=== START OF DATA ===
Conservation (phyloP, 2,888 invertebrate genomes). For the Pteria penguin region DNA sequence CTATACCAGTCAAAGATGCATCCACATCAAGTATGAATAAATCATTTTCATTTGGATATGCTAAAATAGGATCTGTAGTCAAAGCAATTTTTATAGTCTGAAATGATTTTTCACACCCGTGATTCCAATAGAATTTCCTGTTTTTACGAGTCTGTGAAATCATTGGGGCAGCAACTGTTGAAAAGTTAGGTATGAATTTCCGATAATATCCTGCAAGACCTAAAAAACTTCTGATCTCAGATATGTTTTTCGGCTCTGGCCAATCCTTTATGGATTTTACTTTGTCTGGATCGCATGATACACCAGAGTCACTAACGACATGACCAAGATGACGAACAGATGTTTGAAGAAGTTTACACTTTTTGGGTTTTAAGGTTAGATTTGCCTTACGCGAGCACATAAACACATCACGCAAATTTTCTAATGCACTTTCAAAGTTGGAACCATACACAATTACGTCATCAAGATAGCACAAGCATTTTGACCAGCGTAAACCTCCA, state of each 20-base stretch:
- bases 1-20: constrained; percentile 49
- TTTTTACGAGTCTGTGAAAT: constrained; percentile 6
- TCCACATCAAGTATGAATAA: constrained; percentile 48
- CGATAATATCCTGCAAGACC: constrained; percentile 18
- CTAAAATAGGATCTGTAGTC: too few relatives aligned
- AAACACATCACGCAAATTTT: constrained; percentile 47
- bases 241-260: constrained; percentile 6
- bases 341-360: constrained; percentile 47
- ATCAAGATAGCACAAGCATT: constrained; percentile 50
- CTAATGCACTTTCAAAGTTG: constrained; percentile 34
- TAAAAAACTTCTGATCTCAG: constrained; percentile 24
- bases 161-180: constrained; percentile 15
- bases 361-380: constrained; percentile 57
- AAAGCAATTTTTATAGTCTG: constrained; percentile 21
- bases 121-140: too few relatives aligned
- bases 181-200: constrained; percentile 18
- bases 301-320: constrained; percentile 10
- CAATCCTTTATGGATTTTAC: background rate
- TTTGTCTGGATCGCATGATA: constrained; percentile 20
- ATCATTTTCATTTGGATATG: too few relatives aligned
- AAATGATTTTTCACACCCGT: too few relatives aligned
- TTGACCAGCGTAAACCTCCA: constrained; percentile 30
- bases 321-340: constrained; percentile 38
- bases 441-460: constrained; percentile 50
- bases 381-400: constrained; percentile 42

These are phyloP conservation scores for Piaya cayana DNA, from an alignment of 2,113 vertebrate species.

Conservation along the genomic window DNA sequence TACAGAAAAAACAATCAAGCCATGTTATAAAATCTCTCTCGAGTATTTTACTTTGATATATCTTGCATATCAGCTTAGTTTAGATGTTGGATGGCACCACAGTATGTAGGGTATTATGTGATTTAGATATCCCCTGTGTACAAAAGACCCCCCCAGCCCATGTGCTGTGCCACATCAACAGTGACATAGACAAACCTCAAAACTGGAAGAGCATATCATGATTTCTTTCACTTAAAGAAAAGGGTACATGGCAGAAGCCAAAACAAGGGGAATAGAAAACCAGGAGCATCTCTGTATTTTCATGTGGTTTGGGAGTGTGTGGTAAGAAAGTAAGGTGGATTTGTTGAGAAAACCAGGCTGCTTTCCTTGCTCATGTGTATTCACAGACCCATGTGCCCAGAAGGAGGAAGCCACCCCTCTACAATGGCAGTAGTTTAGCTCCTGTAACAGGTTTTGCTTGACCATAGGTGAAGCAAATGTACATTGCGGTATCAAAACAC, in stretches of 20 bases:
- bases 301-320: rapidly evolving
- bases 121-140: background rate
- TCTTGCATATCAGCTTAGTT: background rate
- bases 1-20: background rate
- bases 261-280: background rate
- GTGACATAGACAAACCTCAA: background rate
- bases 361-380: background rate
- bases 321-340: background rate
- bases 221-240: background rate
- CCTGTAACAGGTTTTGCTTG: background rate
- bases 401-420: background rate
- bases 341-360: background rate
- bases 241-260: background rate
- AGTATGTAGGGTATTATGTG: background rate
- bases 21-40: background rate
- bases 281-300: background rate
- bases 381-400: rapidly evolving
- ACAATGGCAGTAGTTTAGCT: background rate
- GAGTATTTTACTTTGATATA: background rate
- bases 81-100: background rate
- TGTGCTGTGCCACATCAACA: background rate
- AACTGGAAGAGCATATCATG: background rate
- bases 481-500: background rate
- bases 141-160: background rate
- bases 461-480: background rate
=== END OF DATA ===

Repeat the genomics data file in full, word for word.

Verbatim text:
Conservation (phyloP, 2,888 invertebrate genomes). For the Pteria penguin region DNA sequence CTATACCAGTCAAAGATGCATCCACATCAAGTATGAATAAATCATTTTCATTTGGATATGCTAAAATAGGATCTGTAGTCAAAGCAATTTTTATAGTCTGAAATGATTTTTCACACCCGTGATTCCAATAGAATTTCCTGTTTTTACGAGTCTGTGAAATCATTGGGGCAGCAACTGTTGAAAAGTTAGGTATGAATTTCCGATAATATCCTGCAAGACCTAAAAAACTTCTGATCTCAGATATGTTTTTCGGCTCTGGCCAATCCTTTATGGATTTTACTTTGTCTGGATCGCATGATACACCAGAGTCACTAACGACATGACCAAGATGACGAACAGATGTTTGAAGAAGTTTACACTTTTTGGGTTTTAAGGTTAGATTTGCCTTACGCGAGCACATAAACACATCACGCAAATTTTCTAATGCACTTTCAAAGTTGGAACCATACACAATTACGTCATCAAGATAGCACAAGCATTTTGACCAGCGTAAACCTCCA, state of each 20-base stretch:
- bases 1-20: constrained; percentile 49
- TTTTTACGAGTCTGTGAAAT: constrained; percentile 6
- TCCACATCAAGTATGAATAA: constrained; percentile 48
- CGATAATATCCTGCAAGACC: constrained; percentile 18
- CTAAAATAGGATCTGTAGTC: too few relatives aligned
- AAACACATCACGCAAATTTT: constrained; percentile 47
- bases 241-260: constrained; percentile 6
- bases 341-360: constrained; percentile 47
- ATCAAGATAGCACAAGCATT: constrained; percentile 50
- CTAATGCACTTTCAAAGTTG: constrained; percentile 34
- TAAAAAACTTCTGATCTCAG: constrained; percentile 24
- bases 161-180: constrained; percentile 15
- bases 361-380: constrained; percentile 57
- AAAGCAATTTTTATAGTCTG: constrained; percentile 21
- bases 121-140: too few relatives aligned
- bases 181-200: constrained; percentile 18
- bases 301-320: constrained; percentile 10
- CAATCCTTTATGGATTTTAC: background rate
- TTTGTCTGGATCGCATGATA: constrained; percentile 20
- ATCATTTTCATTTGGATATG: too few relatives aligned
- AAATGATTTTTCACACCCGT: too few relatives aligned
- TTGACCAGCGTAAACCTCCA: constrained; percentile 30
- bases 321-340: constrained; percentile 38
- bases 441-460: constrained; percentile 50
- bases 381-400: constrained; percentile 42

These are phyloP conservation scores for Piaya cayana DNA, from an alignment of 2,113 vertebrate species.

Conservation along the genomic window DNA sequence TACAGAAAAAACAATCAAGCCATGTTATAAAATCTCTCTCGAGTATTTTACTTTGATATATCTTGCATATCAGCTTAGTTTAGATGTTGGATGGCACCACAGTATGTAGGGTATTATGTGATTTAGATATCCCCTGTGTACAAAAGACCCCCCCAGCCCATGTGCTGTGCCACATCAACAGTGACATAGACAAACCTCAAAACTGGAAGAGCATATCATGATTTCTTTCACTTAAAGAAAAGGGTACATGGCAGAAGCCAAAACAAGGGGAATAGAAAACCAGGAGCATCTCTGTATTTTCATGTGGTTTGGGAGTGTGTGGTAAGAAAGTAAGGTGGATTTGTTGAGAAAACCAGGCTGCTTTCCTTGCTCATGTGTATTCACAGACCCATGTGCCCAGAAGGAGGAAGCCACCCCTCTACAATGGCAGTAGTTTAGCTCCTGTAACAGGTTTTGCTTGACCATAGGTGAAGCAAATGTACATTGCGGTATCAAAACAC, in stretches of 20 bases:
- bases 301-320: rapidly evolving
- bases 121-140: background rate
- TCTTGCATATCAGCTTAGTT: background rate
- bases 1-20: background rate
- bases 261-280: background rate
- GTGACATAGACAAACCTCAA: background rate
- bases 361-380: background rate
- bases 321-340: background rate
- bases 221-240: background rate
- CCTGTAACAGGTTTTGCTTG: background rate
- bases 401-420: background rate
- bases 341-360: background rate
- bases 241-260: background rate
- AGTATGTAGGGTATTATGTG: background rate
- bases 21-40: background rate
- bases 281-300: background rate
- bases 381-400: rapidly evolving
- ACAATGGCAGTAGTTTAGCT: background rate
- GAGTATTTTACTTTGATATA: background rate
- bases 81-100: background rate
- TGTGCTGTGCCACATCAACA: background rate
- AACTGGAAGAGCATATCATG: background rate
- bases 481-500: background rate
- bases 141-160: background rate
- bases 461-480: background rate